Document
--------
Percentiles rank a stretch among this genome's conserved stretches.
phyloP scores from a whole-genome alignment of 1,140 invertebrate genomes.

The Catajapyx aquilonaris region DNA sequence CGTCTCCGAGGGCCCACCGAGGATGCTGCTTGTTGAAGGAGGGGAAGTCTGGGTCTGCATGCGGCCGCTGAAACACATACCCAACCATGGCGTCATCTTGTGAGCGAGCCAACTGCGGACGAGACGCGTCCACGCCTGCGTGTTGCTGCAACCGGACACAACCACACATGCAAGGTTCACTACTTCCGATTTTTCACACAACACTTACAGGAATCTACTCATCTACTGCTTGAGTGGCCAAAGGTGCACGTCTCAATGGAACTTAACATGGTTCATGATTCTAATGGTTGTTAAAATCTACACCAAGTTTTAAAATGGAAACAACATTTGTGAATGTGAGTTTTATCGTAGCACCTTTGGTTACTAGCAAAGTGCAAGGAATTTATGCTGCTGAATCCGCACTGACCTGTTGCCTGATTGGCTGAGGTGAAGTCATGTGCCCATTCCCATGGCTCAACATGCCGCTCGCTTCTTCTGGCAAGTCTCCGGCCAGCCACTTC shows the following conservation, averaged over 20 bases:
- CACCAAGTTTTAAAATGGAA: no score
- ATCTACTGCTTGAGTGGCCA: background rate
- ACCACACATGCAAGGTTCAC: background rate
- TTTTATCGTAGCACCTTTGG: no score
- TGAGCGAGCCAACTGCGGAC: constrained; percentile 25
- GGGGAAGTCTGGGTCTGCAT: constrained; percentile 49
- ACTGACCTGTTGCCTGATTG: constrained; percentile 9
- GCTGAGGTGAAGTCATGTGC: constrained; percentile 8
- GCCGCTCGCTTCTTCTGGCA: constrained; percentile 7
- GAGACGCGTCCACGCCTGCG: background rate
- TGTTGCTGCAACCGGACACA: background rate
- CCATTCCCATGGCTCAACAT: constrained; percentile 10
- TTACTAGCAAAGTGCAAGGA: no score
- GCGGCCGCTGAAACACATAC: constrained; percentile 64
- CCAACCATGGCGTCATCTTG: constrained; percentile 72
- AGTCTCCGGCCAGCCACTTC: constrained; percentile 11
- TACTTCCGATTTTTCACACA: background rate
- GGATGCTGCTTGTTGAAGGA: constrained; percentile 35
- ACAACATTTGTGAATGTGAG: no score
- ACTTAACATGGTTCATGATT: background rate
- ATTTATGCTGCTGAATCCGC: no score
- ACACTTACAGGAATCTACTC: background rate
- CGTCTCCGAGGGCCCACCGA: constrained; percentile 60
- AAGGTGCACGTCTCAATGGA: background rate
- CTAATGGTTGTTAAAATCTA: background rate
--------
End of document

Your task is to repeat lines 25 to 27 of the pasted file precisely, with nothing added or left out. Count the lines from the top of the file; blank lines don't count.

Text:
- ACACTTACAGGAATCTACTC: background rate
- CGTCTCCGAGGGCCCACCGA: constrained; percentile 60
- AAGGTGCACGTCTCAATGGA: background rate